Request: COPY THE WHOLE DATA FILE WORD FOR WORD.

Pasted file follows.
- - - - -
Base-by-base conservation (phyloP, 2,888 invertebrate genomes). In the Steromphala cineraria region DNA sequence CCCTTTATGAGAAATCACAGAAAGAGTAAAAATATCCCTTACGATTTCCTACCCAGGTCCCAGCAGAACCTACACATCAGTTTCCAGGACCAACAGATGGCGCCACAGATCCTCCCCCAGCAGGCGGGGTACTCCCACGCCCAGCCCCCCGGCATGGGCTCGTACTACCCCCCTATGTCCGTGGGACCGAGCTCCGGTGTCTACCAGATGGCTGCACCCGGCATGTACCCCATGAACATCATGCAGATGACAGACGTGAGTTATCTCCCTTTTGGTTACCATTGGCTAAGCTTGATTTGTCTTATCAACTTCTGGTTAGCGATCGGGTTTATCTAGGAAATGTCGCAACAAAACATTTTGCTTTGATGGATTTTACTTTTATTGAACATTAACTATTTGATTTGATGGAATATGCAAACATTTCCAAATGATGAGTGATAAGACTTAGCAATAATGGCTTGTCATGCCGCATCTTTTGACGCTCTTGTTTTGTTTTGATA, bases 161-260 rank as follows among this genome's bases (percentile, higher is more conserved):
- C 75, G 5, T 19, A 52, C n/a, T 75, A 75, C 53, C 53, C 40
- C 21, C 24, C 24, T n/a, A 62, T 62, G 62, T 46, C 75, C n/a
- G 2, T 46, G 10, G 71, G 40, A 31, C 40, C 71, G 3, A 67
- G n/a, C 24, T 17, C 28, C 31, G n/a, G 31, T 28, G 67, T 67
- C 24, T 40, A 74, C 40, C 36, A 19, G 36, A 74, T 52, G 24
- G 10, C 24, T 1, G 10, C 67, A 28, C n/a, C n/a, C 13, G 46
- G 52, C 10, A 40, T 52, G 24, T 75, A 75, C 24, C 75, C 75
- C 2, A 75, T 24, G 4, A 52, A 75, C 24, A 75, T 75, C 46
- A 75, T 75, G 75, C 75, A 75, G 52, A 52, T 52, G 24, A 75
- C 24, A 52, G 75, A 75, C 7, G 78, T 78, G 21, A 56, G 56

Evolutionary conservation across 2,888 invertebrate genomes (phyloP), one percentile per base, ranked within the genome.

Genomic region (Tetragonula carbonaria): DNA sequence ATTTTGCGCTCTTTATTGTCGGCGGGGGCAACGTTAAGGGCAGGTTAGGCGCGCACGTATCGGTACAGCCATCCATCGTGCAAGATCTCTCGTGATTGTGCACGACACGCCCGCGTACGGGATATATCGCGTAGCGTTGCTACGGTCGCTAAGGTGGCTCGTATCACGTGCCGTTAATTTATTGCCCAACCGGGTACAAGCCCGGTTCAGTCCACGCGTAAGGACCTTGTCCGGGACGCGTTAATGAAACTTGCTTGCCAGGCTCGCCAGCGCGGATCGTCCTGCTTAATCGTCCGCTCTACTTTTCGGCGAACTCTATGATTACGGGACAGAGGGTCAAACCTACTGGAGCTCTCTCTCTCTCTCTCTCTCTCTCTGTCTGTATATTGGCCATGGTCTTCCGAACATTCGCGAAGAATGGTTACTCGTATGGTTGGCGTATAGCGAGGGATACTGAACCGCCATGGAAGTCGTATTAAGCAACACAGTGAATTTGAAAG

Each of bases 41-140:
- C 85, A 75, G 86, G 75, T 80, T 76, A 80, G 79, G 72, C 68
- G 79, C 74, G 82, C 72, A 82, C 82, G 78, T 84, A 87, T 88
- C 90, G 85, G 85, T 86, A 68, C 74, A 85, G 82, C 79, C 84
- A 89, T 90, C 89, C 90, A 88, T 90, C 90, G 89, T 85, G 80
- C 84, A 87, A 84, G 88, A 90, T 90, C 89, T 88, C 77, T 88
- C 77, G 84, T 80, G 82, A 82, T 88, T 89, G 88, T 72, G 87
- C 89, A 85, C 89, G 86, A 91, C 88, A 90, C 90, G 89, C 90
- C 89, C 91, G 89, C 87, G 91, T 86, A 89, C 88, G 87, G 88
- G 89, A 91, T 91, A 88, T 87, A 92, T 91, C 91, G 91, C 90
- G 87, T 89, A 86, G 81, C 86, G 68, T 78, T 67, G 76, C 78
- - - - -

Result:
Base-by-base conservation (phyloP, 2,888 invertebrate genomes). In the Steromphala cineraria region DNA sequence CCCTTTATGAGAAATCACAGAAAGAGTAAAAATATCCCTTACGATTTCCTACCCAGGTCCCAGCAGAACCTACACATCAGTTTCCAGGACCAACAGATGGCGCCACAGATCCTCCCCCAGCAGGCGGGGTACTCCCACGCCCAGCCCCCCGGCATGGGCTCGTACTACCCCCCTATGTCCGTGGGACCGAGCTCCGGTGTCTACCAGATGGCTGCACCCGGCATGTACCCCATGAACATCATGCAGATGACAGACGTGAGTTATCTCCCTTTTGGTTACCATTGGCTAAGCTTGATTTGTCTTATCAACTTCTGGTTAGCGATCGGGTTTATCTAGGAAATGTCGCAACAAAACATTTTGCTTTGATGGATTTTACTTTTATTGAACATTAACTATTTGATTTGATGGAATATGCAAACATTTCCAAATGATGAGTGATAAGACTTAGCAATAATGGCTTGTCATGCCGCATCTTTTGACGCTCTTGTTTTGTTTTGATA, bases 161-260 rank as follows among this genome's bases (percentile, higher is more conserved):
- C 75, G 5, T 19, A 52, C n/a, T 75, A 75, C 53, C 53, C 40
- C 21, C 24, C 24, T n/a, A 62, T 62, G 62, T 46, C 75, C n/a
- G 2, T 46, G 10, G 71, G 40, A 31, C 40, C 71, G 3, A 67
- G n/a, C 24, T 17, C 28, C 31, G n/a, G 31, T 28, G 67, T 67
- C 24, T 40, A 74, C 40, C 36, A 19, G 36, A 74, T 52, G 24
- G 10, C 24, T 1, G 10, C 67, A 28, C n/a, C n/a, C 13, G 46
- G 52, C 10, A 40, T 52, G 24, T 75, A 75, C 24, C 75, C 75
- C 2, A 75, T 24, G 4, A 52, A 75, C 24, A 75, T 75, C 46
- A 75, T 75, G 75, C 75, A 75, G 52, A 52, T 52, G 24, A 75
- C 24, A 52, G 75, A 75, C 7, G 78, T 78, G 21, A 56, G 56

Evolutionary conservation across 2,888 invertebrate genomes (phyloP), one percentile per base, ranked within the genome.

Genomic region (Tetragonula carbonaria): DNA sequence ATTTTGCGCTCTTTATTGTCGGCGGGGGCAACGTTAAGGGCAGGTTAGGCGCGCACGTATCGGTACAGCCATCCATCGTGCAAGATCTCTCGTGATTGTGCACGACACGCCCGCGTACGGGATATATCGCGTAGCGTTGCTACGGTCGCTAAGGTGGCTCGTATCACGTGCCGTTAATTTATTGCCCAACCGGGTACAAGCCCGGTTCAGTCCACGCGTAAGGACCTTGTCCGGGACGCGTTAATGAAACTTGCTTGCCAGGCTCGCCAGCGCGGATCGTCCTGCTTAATCGTCCGCTCTACTTTTCGGCGAACTCTATGATTACGGGACAGAGGGTCAAACCTACTGGAGCTCTCTCTCTCTCTCTCTCTCTCTCTGTCTGTATATTGGCCATGGTCTTCCGAACATTCGCGAAGAATGGTTACTCGTATGGTTGGCGTATAGCGAGGGATACTGAACCGCCATGGAAGTCGTATTAAGCAACACAGTGAATTTGAAAG

Each of bases 41-140:
- C 85, A 75, G 86, G 75, T 80, T 76, A 80, G 79, G 72, C 68
- G 79, C 74, G 82, C 72, A 82, C 82, G 78, T 84, A 87, T 88
- C 90, G 85, G 85, T 86, A 68, C 74, A 85, G 82, C 79, C 84
- A 89, T 90, C 89, C 90, A 88, T 90, C 90, G 89, T 85, G 80
- C 84, A 87, A 84, G 88, A 90, T 90, C 89, T 88, C 77, T 88
- C 77, G 84, T 80, G 82, A 82, T 88, T 89, G 88, T 72, G 87
- C 89, A 85, C 89, G 86, A 91, C 88, A 90, C 90, G 89, C 90
- C 89, C 91, G 89, C 87, G 91, T 86, A 89, C 88, G 87, G 88
- G 89, A 91, T 91, A 88, T 87, A 92, T 91, C 91, G 91, C 90
- G 87, T 89, A 86, G 81, C 86, G 68, T 78, T 67, G 76, C 78